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Bib, To answer your Question: Yes there is an electrical reason to using the vehicle chassis as a ground. Here's an example: You require an electrical outlet (Anderson plug, say) at the rear of your vehicle to power a device that draws 50 amps & the length of cable required to reach the plug is 7 metres. Now to calculate the cable size you have to take in the length of the return (negative) cable as well. Using the example requirements above with a twin cable installation i.e. positive & negative cables run to the plug from the battery & based on a battery voltage of 13.8 & a voltage drop of ~3% giving a working voltage of ~13.4 volts at the plug. You would need to run 14 metres of 4/0 AWG (B&S) cable. Whereas using the vehicle Chassis as the ground you would only have to run a 7m length of 5 AWG (B&S) plus a short length from the negative terminal of the plug to the chassis, say ~1 metre, bringing the total length to 8 metres of 5 AWG as against 14 metres of 4/0 AWG, a huge saving. A good idea is to upgrade the body & chassis ground cables from the negative terminal of the battery as the original cables are sized to the standard electrical load of the vehicle & may not be heavy enough to handle an increased load on the chassis ground.

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  • \$\begingroup\$ Of course that's a 7 metre length of 5 AWG (B & S) cable from the positive battery terminal \$\endgroup\$ – Grey Nomad Nov 11 '15 at 16:44
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I'm not an electrical engineer, but it seems to me if the chassis is indeed a suitable ground (whether or not the negative side of the battery is connected), then the usual explanation of why we should always disconnect the NEGATIVE terminal prior to working on our car is bogus (see link below). As long as the positive cable is connected, we run the risk of shorting out any number of circuits in the system. I've blown enough fuses to learn the hard way.

Disconnecting the Power Supply

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  • \$\begingroup\$ It's not bogus. The problem is that if you disconnect the + first you run the risk of bridging the + to chassis while doing the task. Disconnecting - first doesn't suffer that problem. Similarly, when attaching jump leads you connect + first so that if it slips and hits chassis it won't matter because there is no complete circuit. \$\endgroup\$ – Transistor May 16 '16 at 13:07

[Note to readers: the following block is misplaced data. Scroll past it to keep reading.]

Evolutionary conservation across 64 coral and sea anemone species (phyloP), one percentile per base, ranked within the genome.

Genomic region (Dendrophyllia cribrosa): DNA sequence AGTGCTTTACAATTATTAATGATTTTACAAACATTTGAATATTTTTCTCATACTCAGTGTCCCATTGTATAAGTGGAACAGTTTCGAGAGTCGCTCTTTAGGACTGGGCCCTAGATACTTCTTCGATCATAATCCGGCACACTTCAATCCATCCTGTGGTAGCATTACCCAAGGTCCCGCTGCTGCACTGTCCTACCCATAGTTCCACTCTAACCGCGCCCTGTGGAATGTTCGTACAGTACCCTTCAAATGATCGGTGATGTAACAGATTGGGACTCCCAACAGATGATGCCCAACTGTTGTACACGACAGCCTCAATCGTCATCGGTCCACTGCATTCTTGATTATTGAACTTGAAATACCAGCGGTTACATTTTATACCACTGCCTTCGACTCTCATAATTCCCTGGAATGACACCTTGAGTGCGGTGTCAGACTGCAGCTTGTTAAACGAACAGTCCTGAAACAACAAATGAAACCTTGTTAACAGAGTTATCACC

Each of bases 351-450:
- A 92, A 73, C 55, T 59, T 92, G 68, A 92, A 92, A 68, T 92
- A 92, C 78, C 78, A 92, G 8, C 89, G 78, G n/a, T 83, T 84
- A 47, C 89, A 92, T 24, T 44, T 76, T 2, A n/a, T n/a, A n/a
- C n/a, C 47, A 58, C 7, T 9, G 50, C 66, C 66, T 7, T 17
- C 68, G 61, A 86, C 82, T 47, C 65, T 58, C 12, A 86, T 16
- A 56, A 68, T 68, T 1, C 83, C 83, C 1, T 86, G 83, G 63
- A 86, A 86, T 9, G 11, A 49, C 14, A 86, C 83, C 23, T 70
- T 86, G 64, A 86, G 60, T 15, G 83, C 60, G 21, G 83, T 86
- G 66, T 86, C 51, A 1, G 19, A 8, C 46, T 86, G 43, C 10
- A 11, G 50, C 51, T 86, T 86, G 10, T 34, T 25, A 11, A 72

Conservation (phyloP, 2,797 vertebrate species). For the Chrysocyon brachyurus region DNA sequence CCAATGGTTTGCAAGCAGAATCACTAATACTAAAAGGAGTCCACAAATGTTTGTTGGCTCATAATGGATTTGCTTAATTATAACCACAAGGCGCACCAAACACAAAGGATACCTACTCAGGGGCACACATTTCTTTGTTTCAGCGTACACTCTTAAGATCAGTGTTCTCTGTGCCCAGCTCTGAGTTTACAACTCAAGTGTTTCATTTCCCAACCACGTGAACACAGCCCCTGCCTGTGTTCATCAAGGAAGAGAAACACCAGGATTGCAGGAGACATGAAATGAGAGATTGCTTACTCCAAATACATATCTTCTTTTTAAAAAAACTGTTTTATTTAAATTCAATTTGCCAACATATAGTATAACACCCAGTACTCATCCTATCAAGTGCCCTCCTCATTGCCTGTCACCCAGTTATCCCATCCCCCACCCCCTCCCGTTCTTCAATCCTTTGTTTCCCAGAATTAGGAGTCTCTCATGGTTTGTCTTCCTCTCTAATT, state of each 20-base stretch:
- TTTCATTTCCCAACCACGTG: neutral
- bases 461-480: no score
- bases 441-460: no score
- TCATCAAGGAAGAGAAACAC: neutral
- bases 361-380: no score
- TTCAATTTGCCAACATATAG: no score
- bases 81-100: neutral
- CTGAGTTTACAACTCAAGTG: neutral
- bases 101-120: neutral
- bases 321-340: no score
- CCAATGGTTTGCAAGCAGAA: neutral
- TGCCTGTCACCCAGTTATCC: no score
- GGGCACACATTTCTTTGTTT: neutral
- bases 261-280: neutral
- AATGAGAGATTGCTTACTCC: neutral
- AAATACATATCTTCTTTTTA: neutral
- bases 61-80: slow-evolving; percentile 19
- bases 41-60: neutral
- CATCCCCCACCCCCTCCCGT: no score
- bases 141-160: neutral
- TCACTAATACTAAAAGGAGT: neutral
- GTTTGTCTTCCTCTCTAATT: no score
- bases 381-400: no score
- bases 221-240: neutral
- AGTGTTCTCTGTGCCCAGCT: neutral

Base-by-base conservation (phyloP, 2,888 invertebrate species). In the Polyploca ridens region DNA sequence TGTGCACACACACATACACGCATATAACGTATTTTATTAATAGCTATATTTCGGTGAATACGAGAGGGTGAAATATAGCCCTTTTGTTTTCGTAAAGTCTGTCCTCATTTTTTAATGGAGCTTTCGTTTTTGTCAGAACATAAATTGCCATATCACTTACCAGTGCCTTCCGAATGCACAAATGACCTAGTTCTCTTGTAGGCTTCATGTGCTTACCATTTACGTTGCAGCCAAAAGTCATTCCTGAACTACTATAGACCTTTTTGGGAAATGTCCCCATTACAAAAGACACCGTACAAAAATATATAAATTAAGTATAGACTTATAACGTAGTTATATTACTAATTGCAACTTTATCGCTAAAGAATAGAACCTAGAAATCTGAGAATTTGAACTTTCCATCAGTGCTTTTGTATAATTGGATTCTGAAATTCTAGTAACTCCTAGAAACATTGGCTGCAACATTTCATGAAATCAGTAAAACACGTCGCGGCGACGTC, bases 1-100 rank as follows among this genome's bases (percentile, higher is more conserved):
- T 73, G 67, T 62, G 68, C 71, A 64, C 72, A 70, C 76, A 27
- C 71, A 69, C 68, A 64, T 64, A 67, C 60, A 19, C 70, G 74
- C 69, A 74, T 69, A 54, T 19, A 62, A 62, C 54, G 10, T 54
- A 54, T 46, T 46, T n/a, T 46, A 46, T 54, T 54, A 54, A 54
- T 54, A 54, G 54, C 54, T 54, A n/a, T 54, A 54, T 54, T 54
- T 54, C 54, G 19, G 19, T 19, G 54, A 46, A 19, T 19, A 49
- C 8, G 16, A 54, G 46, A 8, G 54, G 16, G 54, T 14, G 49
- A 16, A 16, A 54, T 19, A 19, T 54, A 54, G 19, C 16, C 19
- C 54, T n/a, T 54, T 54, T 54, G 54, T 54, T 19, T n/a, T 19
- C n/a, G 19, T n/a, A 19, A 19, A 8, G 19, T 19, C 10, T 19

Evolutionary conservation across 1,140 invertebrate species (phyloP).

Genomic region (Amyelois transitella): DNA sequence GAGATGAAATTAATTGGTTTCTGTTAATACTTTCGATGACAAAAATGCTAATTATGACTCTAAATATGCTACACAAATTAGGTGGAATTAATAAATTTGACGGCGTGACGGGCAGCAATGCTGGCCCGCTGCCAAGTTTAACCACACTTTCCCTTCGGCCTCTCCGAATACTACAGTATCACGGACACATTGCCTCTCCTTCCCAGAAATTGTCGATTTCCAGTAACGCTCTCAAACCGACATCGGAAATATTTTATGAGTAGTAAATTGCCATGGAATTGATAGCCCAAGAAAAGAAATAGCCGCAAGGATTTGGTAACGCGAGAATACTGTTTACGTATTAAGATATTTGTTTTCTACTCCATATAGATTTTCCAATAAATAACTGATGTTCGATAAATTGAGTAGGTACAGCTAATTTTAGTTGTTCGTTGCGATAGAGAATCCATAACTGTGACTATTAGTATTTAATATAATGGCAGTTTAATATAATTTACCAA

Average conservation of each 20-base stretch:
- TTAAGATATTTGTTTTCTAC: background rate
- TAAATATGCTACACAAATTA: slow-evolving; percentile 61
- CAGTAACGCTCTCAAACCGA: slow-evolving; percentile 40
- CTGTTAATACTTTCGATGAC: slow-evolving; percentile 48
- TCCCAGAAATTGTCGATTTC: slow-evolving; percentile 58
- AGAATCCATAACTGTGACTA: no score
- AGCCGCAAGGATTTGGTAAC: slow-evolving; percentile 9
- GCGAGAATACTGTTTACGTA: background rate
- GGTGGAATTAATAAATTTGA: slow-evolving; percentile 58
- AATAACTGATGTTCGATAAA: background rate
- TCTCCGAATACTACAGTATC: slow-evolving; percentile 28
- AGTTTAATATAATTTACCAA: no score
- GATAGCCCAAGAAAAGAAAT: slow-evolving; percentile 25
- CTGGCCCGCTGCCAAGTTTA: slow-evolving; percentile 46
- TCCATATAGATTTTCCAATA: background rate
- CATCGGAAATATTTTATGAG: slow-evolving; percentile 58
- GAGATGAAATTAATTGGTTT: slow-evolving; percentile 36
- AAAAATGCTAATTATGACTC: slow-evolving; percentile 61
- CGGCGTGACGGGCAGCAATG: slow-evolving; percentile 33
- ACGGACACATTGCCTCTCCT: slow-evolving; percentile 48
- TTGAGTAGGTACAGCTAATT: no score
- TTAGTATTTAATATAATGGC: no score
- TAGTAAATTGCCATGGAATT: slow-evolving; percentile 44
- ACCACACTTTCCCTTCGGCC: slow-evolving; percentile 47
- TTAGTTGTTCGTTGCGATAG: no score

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All wrong answers!

Since the spark plug has only one port for positive the negative comes from the engine block. Grouding engine block means grounding chassis. Period.

Long time ago when I was wiring up a cart that we built decided to wire up all the grounds directly to the battery that way I foolishly thought i would not have to ground the chassis. You know when you just want to do something for no good reason. Yeah but the engine wouldn't spark and after breaking my head over it I realized that it needed ground. Soon as I put a jumper cables from the negative terminal to the engine block she fired up.

I think manufacturers could easily come up with 2 ports on a spark plug today but there's no use for that. Chassis ground also help greatly in reducing electrical spikes caused by ignition coils.

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To have a additional security level: If any cable connections gets lose, falls onto the chassis and sets it under voltage a current would flow through the body of some one touching it. This is a high risk to people. To avoid this it get set to ground.

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  • \$\begingroup\$ I think that you'll find that most automotive wiring is 12VDC, so a human can quite safely touch both terminals of a car battery. The only part that's high voltage (in a non-electric, non-hybrid car anyway) is the secondary side of the ignition circuit -- the spark plug wires. \$\endgroup\$ – Edward Oct 6 '14 at 21:14
  • \$\begingroup\$ True, generally I just would rather stay on the safe side and keep it grounded. Another reason is that different power supplies potentially could by exceeded in their abilities if a current flows from one to device to the next via the chassis. This increase a risk of failure. \$\endgroup\$ – spekulatius Oct 6 '14 at 23:39
  • \$\begingroup\$ If the chassis were isolated and it came in contact with a wire, a person would have to contact both the chassis and a return path to the voltage source in order to be subjected to any current. \$\endgroup\$ – gbarry Oct 7 '14 at 4:20